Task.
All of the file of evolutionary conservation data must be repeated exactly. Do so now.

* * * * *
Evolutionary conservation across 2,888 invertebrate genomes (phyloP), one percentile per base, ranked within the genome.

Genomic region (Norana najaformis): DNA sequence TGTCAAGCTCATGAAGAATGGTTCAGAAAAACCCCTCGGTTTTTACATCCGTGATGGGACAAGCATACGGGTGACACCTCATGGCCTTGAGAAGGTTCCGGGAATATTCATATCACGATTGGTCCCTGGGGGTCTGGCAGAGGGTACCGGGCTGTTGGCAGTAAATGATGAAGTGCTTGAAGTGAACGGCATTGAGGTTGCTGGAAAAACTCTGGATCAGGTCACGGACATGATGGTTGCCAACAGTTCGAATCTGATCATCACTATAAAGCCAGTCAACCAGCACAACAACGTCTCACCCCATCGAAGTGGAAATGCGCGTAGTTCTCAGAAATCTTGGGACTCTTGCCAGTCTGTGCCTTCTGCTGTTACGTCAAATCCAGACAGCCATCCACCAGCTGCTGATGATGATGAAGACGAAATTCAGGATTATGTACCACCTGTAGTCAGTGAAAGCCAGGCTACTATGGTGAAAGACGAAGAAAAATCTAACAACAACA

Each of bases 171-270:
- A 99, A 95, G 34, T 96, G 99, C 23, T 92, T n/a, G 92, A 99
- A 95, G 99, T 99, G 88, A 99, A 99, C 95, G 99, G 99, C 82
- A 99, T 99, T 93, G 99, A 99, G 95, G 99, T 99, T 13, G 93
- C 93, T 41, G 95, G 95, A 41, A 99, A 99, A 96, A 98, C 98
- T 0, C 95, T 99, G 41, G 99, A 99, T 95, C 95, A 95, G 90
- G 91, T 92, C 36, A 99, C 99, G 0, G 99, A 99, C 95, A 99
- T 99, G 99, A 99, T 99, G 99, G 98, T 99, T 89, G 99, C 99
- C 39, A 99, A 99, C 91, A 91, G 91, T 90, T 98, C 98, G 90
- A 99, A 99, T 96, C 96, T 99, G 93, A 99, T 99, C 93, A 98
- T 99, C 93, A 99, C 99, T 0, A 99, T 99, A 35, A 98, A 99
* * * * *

Evolutionary conservation across 2,888 invertebrate genomes (phyloP), one percentile per base, ranked within the genome.

Genomic region (Norana najaformis): DNA sequence TGTCAAGCTCATGAAGAATGGTTCAGAAAAACCCCTCGGTTTTTACATCCGTGATGGGACAAGCATACGGGTGACACCTCATGGCCTTGAGAAGGTTCCGGGAATATTCATATCACGATTGGTCCCTGGGGGTCTGGCAGAGGGTACCGGGCTGTTGGCAGTAAATGATGAAGTGCTTGAAGTGAACGGCATTGAGGTTGCTGGAAAAACTCTGGATCAGGTCACGGACATGATGGTTGCCAACAGTTCGAATCTGATCATCACTATAAAGCCAGTCAACCAGCACAACAACGTCTCACCCCATCGAAGTGGAAATGCGCGTAGTTCTCAGAAATCTTGGGACTCTTGCCAGTCTGTGCCTTCTGCTGTTACGTCAAATCCAGACAGCCATCCACCAGCTGCTGATGATGATGAAGACGAAATTCAGGATTATGTACCACCTGTAGTCAGTGAAAGCCAGGCTACTATGGTGAAAGACGAAGAAAAATCTAACAACAACA

Each of bases 171-270:
- A 99, A 95, G 34, T 96, G 99, C 23, T 92, T n/a, G 92, A 99
- A 95, G 99, T 99, G 88, A 99, A 99, C 95, G 99, G 99, C 82
- A 99, T 99, T 93, G 99, A 99, G 95, G 99, T 99, T 13, G 93
- C 93, T 41, G 95, G 95, A 41, A 99, A 99, A 96, A 98, C 98
- T 0, C 95, T 99, G 41, G 99, A 99, T 95, C 95, A 95, G 90
- G 91, T 92, C 36, A 99, C 99, G 0, G 99, A 99, C 95, A 99
- T 99, G 99, A 99, T 99, G 99, G 98, T 99, T 89, G 99, C 99
- C 39, A 99, A 99, C 91, A 91, G 91, T 90, T 98, C 98, G 90
- A 99, A 99, T 96, C 96, T 99, G 93, A 99, T 99, C 93, A 98
- T 99, C 93, A 99, C 99, T 0, A 99, T 99, A 35, A 98, A 99